VSV pseudotyping with SARS-CoV-2 S protein was performed according to earlier reports.23,24 Briefly, human kidney epithelial (HEK293) cells (from NCCS, Pune, India) were co-transfected with helper plasmids expressing VSV N, P and L proteins and pCG1-SARS-2S plasmid expressing SARS-CoV-2S protein 24 h before transducing with VSV*ΔG-FLuc viruses for 1 h. VSV*ΔG-FLuc viruses, helper plasmids and pCG1-SARS-2S construct were kind gifts from Prof. Stefan Pӧhlmann (Deutsches Primatenzentrum GmbH, Leibniz-Institut für Primatenforschung, Kellnerweg 4, 37,077 Göttingen, Germany). The supernatant containing SARS-CoV-2S pseudotyped VSV viruses (VSVppSARS-2S) were collected after 36 h and stored at −80°C to be used in subsequent experiments.
Luciferase-Based Analysis to Check Entry of Pseudotyped Virus into Target Cells
Luciferase assay was conducted according to published protocols with slight modifications.23,25 Briefly, 70–80% confluent A549 cells pre-treated for 16 h with different concentrations of Coronil (1, 3, and 10 µg/mL), were transduced with VSVppSARS-2S [at a multiplicity of infection (m.o.i.) of 5] and incubated at 37°C for 6 h. Subsequently, the medium was aspirated and lysate prepared in 50 µL Cell Culture Lysis 5X Reagent (Promega, Catalog number: E153A). To 20 µL of this lysate, 30 µL of luciferase substrate (Promega, Catalog number: E151A) reconstituted in Luciferase Assay Buffer (Promega, Catalog number: E152B) was added and immediately, firefly luciferase activity was measured using Envision microplate reader (Perkin Elmer, USA). The luciferase activity was used to depict the extent of VSVppSARS-2S entry into the cells and was represented as x-fold over background. The cells without viral transduction and the cells transduced with VSVppSARS-2S but without any treatment, were considered as normal control and disease control respectively. Virus transduced cells treated with 10 µM of camostat mesylate were used as positive control.23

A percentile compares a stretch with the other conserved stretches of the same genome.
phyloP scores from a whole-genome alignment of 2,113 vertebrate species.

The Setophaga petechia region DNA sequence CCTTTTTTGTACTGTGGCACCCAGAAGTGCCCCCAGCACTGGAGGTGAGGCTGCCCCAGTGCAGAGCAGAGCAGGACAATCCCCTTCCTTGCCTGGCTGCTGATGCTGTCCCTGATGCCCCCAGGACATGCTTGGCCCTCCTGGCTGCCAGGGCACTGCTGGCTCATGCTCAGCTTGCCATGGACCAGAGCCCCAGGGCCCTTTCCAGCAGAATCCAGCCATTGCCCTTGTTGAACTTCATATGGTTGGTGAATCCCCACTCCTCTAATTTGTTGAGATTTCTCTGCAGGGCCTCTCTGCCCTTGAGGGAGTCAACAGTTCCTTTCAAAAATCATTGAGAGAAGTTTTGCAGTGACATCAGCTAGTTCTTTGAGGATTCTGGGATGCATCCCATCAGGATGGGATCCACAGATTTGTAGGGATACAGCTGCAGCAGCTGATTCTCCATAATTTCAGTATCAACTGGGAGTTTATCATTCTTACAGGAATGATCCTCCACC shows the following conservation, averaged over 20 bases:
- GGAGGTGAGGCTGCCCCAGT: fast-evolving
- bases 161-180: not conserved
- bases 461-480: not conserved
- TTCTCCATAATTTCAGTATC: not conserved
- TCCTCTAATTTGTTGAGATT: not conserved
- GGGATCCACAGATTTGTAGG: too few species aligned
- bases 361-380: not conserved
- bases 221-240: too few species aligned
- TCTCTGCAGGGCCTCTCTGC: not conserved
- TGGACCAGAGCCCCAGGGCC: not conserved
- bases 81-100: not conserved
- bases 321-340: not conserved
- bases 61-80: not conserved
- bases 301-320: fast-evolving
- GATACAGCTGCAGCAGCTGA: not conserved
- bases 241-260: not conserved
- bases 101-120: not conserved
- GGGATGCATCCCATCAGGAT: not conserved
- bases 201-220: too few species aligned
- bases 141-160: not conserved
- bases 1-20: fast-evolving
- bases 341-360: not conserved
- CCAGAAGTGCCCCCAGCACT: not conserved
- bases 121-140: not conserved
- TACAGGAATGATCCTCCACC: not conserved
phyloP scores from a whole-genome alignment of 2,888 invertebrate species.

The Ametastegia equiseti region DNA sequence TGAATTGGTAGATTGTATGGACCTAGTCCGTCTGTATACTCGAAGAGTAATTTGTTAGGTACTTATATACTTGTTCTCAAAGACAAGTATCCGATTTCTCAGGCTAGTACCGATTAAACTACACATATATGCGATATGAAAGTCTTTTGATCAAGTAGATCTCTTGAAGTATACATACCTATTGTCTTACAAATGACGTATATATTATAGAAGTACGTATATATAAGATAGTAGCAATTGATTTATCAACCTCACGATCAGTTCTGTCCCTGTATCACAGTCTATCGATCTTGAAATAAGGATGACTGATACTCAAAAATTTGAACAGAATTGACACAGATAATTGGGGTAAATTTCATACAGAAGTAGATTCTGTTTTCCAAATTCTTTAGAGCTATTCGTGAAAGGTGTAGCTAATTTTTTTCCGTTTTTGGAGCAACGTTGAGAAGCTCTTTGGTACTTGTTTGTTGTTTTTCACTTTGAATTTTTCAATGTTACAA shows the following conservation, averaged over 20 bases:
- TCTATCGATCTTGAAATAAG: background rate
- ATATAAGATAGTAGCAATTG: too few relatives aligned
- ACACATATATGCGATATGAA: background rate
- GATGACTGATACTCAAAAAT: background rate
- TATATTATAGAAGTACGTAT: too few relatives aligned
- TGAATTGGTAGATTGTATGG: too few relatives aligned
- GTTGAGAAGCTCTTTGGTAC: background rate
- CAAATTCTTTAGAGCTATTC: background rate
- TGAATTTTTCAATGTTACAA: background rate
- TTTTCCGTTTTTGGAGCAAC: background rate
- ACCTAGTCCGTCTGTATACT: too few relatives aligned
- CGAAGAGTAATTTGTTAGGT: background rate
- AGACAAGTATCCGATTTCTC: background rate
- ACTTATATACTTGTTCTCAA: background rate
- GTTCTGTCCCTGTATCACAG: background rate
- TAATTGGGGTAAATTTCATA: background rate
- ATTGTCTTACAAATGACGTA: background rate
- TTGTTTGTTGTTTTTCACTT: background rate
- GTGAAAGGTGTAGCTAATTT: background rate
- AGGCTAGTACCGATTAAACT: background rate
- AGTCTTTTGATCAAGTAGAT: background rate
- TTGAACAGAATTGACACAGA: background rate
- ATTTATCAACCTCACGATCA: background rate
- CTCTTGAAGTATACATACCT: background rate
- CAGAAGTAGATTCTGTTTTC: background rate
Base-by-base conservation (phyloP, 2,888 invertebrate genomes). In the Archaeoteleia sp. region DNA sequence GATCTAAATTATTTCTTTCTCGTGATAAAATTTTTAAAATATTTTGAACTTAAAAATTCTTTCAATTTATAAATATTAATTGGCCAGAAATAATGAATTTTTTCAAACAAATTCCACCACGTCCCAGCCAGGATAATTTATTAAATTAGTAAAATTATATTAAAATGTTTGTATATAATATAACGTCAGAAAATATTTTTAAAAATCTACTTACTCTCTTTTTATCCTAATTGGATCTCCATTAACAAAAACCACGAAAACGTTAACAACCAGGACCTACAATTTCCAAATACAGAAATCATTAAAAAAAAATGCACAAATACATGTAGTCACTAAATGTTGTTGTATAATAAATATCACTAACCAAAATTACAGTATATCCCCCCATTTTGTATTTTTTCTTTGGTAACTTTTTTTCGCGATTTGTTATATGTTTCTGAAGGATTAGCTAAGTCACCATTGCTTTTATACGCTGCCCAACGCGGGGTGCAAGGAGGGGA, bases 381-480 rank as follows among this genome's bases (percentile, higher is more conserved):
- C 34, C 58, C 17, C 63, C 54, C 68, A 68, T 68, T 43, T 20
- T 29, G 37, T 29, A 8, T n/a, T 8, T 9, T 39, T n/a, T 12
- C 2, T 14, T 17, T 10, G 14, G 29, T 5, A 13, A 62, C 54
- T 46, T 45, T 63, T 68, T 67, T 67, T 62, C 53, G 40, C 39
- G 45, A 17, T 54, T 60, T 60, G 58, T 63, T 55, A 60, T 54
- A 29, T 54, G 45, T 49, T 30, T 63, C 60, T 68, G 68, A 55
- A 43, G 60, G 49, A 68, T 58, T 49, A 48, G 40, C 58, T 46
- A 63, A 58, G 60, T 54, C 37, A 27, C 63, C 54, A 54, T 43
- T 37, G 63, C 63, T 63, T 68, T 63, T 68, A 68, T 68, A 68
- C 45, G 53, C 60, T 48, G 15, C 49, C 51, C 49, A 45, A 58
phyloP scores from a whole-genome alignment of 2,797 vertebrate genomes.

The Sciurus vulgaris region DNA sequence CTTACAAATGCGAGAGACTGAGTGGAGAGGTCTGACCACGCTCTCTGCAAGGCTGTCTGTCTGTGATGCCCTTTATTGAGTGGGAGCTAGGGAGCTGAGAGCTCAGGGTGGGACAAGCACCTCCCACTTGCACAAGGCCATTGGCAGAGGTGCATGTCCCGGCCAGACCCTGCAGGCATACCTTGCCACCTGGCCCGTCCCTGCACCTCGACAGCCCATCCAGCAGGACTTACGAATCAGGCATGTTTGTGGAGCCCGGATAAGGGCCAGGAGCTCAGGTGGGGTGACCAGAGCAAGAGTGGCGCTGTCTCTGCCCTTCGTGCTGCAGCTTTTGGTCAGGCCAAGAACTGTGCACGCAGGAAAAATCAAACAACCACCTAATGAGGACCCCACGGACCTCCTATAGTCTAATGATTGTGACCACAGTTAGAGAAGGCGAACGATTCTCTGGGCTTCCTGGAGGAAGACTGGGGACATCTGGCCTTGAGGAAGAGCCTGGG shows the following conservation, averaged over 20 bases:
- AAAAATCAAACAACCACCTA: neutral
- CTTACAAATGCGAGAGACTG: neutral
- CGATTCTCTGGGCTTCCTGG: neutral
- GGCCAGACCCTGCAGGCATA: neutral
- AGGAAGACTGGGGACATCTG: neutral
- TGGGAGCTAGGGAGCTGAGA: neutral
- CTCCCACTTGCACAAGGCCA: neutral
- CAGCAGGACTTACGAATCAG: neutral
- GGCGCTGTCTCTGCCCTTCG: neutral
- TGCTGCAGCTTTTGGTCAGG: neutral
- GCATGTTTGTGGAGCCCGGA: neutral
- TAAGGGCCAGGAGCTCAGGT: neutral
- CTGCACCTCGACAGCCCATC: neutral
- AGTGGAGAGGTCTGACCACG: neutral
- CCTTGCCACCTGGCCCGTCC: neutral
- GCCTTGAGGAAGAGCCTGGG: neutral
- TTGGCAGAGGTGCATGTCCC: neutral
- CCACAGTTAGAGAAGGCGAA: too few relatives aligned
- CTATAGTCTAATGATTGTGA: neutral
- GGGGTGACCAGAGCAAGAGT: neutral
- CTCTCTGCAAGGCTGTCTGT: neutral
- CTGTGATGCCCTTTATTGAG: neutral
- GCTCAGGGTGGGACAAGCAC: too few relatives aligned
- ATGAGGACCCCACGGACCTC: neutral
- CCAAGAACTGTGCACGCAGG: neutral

Determination of the Level of Transcription of ACE-2 and Cytokines in Alveolar Epithelial A549 Cells in Response to Transduction with VSVppSARS-2S
mRNA levels of ACE-2 and different pro-inflammatory cytokines, namely, IL-1β, IL-8, IL-6 and TNF-α in normal, VSVppSARS-2S transduced and Coronil treated A549 cells were determined through RT-qPCR. cDNA was prepared using Verso cDNA Synthesis Kit (Catalog number: AB1453/B, Thermo Scientific, USA) according to manufacturer’s protocol. cDNA, thus synthesized, was used in RT-qPCR reaction set up with primers for ACE-2 (5ʹ- GGGATCAGAGATCGGAAGAAGAAA-3ʹ and 5ʹ- AGGAGGTCTGAACATCATCAGTG-3ʹ), IL-1β (5ʹ- AAGCTGATGGCCCTAAACAG-3ʹ and 5ʹ- AGGTGCATCGTGCACATAAG-3ʹ), IL-8 (5ʹ- TTCTAGGACAAGAGCCAGGAAG-3ʹ and 5ʹ- GGGTGGAAAGGTTTGGAGTATG-3ʹ), IL-6 (5ʹ- TCGAGCCCACCGGGAACGAA-3ʹ and 5ʹ- GTGGCTGTCTGTGTGGGGCG-3ʹ) and TNF-α (5ʹ- ATGAGCACTGAAAGCATGATCG-3ʹ and 5ʹ- GAGGGCTGATTAGAGAGAGGTC-3ʹ) using PowerUp SYBR Green Master Mix (Catalog no. A25778, Applied Biosystems, USA) according to manufacturer’s guidelines in qTOWER3G real time PCR machine (Analytic Jena, Germany). mRNA levels of ACE-2 were expressed relative to the house keeping gene PPIA (5ʹ-CCCACCGTGTTCTTCGACATT-3ʹ and 5ʹ-GGACCCGTATGCTTTAGGATGA-3ʹ). Alterations in the mRNA levels of IL-1β, IL-8, IL-6, and TNF-α genes were expressed as fold changes with respect to their corresponding levels in normal untreated, non-transduced A549 cells.
Determination of Pseudotyped Virus (VSVppSARS-2S)-Induced Cytokine Response in A549 Cells